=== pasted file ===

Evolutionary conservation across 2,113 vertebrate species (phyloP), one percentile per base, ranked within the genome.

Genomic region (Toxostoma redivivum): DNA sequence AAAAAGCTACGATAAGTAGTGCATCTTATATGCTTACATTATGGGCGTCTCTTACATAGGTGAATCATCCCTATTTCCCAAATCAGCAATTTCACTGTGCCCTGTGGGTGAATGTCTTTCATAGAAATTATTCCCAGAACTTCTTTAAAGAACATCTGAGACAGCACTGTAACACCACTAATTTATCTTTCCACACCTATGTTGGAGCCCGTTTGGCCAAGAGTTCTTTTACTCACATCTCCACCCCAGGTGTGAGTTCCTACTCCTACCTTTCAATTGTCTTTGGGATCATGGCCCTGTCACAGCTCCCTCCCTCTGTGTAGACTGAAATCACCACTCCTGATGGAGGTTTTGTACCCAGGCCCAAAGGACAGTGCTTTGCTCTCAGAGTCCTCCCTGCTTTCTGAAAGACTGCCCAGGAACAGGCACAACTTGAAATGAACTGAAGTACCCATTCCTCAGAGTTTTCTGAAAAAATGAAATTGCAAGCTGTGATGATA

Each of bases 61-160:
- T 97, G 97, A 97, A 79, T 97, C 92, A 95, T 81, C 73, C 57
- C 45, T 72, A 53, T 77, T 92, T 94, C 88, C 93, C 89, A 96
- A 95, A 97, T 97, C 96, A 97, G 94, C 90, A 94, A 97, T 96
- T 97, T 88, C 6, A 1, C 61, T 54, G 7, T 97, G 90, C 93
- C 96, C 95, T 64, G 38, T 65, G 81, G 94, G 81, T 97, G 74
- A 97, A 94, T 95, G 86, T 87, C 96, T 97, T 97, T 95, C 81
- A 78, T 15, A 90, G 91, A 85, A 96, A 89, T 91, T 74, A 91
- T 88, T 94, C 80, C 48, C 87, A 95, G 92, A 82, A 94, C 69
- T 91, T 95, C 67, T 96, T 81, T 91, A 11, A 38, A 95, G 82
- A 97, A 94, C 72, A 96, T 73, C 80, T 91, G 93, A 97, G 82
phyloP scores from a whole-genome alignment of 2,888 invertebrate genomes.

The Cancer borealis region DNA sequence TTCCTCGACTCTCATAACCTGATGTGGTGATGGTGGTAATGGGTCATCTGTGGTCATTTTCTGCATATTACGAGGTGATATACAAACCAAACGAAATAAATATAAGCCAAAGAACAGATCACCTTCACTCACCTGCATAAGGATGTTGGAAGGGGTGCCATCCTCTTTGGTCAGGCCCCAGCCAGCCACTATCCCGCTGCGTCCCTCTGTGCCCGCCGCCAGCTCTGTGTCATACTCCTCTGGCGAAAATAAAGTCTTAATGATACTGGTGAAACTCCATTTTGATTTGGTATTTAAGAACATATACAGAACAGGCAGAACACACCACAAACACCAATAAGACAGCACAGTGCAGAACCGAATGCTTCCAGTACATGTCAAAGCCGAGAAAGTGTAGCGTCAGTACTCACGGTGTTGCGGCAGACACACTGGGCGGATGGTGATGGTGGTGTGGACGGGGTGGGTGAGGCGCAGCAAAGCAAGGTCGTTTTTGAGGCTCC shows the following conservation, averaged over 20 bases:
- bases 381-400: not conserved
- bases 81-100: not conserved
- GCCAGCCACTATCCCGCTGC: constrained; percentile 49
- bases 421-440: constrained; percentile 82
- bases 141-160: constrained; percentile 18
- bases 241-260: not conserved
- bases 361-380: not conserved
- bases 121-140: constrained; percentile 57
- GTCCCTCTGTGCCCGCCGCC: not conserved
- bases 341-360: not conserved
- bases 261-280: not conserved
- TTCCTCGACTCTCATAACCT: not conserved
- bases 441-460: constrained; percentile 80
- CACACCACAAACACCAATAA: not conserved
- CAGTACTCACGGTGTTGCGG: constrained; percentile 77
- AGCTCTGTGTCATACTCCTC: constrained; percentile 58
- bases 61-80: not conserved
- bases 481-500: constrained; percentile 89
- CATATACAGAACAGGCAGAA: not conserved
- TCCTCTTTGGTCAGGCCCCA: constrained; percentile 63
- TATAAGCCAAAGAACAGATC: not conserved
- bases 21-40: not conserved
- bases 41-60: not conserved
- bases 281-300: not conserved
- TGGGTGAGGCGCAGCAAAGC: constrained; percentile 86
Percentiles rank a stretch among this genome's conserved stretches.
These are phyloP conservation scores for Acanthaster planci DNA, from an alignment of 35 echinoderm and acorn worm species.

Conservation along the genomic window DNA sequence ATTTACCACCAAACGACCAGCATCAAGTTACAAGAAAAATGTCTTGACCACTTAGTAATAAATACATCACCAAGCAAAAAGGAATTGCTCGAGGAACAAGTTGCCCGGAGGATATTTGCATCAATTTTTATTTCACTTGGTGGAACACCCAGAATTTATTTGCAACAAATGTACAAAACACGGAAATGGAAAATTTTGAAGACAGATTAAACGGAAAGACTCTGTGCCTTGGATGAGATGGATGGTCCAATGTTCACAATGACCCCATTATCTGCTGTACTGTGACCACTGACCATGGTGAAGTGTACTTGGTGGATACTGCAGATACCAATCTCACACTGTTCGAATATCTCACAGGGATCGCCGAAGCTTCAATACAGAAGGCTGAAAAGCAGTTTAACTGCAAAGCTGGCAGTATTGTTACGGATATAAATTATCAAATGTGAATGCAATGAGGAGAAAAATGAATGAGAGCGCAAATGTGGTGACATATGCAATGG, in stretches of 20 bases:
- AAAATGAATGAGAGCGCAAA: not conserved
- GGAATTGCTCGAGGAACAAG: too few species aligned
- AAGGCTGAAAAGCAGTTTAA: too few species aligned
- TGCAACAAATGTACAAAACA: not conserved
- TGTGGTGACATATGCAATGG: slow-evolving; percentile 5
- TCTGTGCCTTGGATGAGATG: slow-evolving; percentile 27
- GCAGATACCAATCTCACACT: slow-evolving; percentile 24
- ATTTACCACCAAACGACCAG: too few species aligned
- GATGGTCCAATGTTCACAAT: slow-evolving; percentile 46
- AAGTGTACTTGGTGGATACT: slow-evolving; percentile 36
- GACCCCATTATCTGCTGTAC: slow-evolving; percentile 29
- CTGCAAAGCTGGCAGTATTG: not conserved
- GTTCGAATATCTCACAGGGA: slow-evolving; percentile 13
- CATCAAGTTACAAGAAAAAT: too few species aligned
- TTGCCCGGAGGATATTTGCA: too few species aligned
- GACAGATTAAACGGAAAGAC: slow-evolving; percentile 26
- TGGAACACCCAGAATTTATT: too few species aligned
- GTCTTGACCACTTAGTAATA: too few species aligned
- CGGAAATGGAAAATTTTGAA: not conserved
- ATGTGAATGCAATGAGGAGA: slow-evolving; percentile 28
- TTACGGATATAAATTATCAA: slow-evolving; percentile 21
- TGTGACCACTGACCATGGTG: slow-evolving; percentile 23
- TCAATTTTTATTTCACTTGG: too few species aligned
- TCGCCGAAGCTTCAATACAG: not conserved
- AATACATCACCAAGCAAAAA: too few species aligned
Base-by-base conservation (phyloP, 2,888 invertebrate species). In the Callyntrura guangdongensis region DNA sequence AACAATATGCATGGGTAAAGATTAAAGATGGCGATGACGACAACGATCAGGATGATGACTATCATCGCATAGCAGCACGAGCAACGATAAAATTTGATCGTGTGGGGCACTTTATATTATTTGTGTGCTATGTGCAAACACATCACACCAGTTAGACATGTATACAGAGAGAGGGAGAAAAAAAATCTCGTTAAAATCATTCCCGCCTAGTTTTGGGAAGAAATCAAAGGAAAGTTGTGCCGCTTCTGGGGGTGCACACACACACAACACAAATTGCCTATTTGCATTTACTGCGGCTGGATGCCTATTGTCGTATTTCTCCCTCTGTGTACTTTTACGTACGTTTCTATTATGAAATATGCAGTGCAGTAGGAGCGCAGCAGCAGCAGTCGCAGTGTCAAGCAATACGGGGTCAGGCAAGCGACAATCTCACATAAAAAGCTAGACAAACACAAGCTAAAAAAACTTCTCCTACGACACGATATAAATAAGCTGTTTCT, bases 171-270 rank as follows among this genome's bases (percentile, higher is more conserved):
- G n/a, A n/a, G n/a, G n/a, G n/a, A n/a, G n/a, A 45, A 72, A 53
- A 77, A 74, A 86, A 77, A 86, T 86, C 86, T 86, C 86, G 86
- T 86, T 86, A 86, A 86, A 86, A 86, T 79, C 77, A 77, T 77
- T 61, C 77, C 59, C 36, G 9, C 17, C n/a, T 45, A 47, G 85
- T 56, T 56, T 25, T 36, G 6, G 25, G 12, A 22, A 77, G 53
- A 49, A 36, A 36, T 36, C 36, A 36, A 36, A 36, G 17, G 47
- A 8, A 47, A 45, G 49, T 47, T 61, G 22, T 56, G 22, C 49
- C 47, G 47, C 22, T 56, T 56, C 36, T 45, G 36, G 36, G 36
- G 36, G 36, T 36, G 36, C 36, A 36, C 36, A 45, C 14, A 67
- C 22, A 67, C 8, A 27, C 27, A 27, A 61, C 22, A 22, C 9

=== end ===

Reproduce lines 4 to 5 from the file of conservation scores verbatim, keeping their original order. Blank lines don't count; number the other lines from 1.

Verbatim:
- T 97, G 97, A 97, A 79, T 97, C 92, A 95, T 81, C 73, C 57
- C 45, T 72, A 53, T 77, T 92, T 94, C 88, C 93, C 89, A 96